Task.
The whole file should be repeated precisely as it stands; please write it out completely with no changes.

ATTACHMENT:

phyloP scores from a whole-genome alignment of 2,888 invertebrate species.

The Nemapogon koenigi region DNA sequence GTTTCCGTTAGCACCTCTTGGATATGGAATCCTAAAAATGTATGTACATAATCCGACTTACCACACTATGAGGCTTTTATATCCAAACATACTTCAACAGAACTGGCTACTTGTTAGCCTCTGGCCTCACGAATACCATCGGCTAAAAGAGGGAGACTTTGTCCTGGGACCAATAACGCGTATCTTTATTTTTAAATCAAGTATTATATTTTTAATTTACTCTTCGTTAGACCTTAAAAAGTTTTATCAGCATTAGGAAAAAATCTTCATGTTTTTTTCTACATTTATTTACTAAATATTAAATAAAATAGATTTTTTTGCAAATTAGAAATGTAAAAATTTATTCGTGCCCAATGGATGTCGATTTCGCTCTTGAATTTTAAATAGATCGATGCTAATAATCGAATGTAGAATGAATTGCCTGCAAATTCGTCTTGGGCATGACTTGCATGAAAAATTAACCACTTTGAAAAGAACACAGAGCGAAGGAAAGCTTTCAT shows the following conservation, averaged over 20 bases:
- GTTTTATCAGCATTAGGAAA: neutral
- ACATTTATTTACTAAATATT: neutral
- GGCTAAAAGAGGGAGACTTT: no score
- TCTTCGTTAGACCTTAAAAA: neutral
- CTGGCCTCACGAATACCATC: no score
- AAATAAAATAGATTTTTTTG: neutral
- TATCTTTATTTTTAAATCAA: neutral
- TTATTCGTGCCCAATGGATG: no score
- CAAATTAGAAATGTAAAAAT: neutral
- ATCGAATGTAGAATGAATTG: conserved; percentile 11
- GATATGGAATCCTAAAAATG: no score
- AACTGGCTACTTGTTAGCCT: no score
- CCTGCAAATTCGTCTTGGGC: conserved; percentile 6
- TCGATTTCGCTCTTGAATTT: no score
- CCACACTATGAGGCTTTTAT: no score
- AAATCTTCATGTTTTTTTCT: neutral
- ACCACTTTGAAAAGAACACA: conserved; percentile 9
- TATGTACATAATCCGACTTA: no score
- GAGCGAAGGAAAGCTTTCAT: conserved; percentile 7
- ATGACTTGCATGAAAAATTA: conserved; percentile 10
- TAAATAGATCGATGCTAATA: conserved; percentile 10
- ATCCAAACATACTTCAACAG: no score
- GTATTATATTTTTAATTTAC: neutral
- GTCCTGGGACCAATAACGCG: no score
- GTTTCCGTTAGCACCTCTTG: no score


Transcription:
phyloP scores from a whole-genome alignment of 2,888 invertebrate species.

The Nemapogon koenigi region DNA sequence GTTTCCGTTAGCACCTCTTGGATATGGAATCCTAAAAATGTATGTACATAATCCGACTTACCACACTATGAGGCTTTTATATCCAAACATACTTCAACAGAACTGGCTACTTGTTAGCCTCTGGCCTCACGAATACCATCGGCTAAAAGAGGGAGACTTTGTCCTGGGACCAATAACGCGTATCTTTATTTTTAAATCAAGTATTATATTTTTAATTTACTCTTCGTTAGACCTTAAAAAGTTTTATCAGCATTAGGAAAAAATCTTCATGTTTTTTTCTACATTTATTTACTAAATATTAAATAAAATAGATTTTTTTGCAAATTAGAAATGTAAAAATTTATTCGTGCCCAATGGATGTCGATTTCGCTCTTGAATTTTAAATAGATCGATGCTAATAATCGAATGTAGAATGAATTGCCTGCAAATTCGTCTTGGGCATGACTTGCATGAAAAATTAACCACTTTGAAAAGAACACAGAGCGAAGGAAAGCTTTCAT shows the following conservation, averaged over 20 bases:
- GTTTTATCAGCATTAGGAAA: neutral
- ACATTTATTTACTAAATATT: neutral
- GGCTAAAAGAGGGAGACTTT: no score
- TCTTCGTTAGACCTTAAAAA: neutral
- CTGGCCTCACGAATACCATC: no score
- AAATAAAATAGATTTTTTTG: neutral
- TATCTTTATTTTTAAATCAA: neutral
- TTATTCGTGCCCAATGGATG: no score
- CAAATTAGAAATGTAAAAAT: neutral
- ATCGAATGTAGAATGAATTG: conserved; percentile 11
- GATATGGAATCCTAAAAATG: no score
- AACTGGCTACTTGTTAGCCT: no score
- CCTGCAAATTCGTCTTGGGC: conserved; percentile 6
- TCGATTTCGCTCTTGAATTT: no score
- CCACACTATGAGGCTTTTAT: no score
- AAATCTTCATGTTTTTTTCT: neutral
- ACCACTTTGAAAAGAACACA: conserved; percentile 9
- TATGTACATAATCCGACTTA: no score
- GAGCGAAGGAAAGCTTTCAT: conserved; percentile 7
- ATGACTTGCATGAAAAATTA: conserved; percentile 10
- TAAATAGATCGATGCTAATA: conserved; percentile 10
- ATCCAAACATACTTCAACAG: no score
- GTATTATATTTTTAATTTAC: neutral
- GTCCTGGGACCAATAACGCG: no score
- GTTTCCGTTAGCACCTCTTG: no score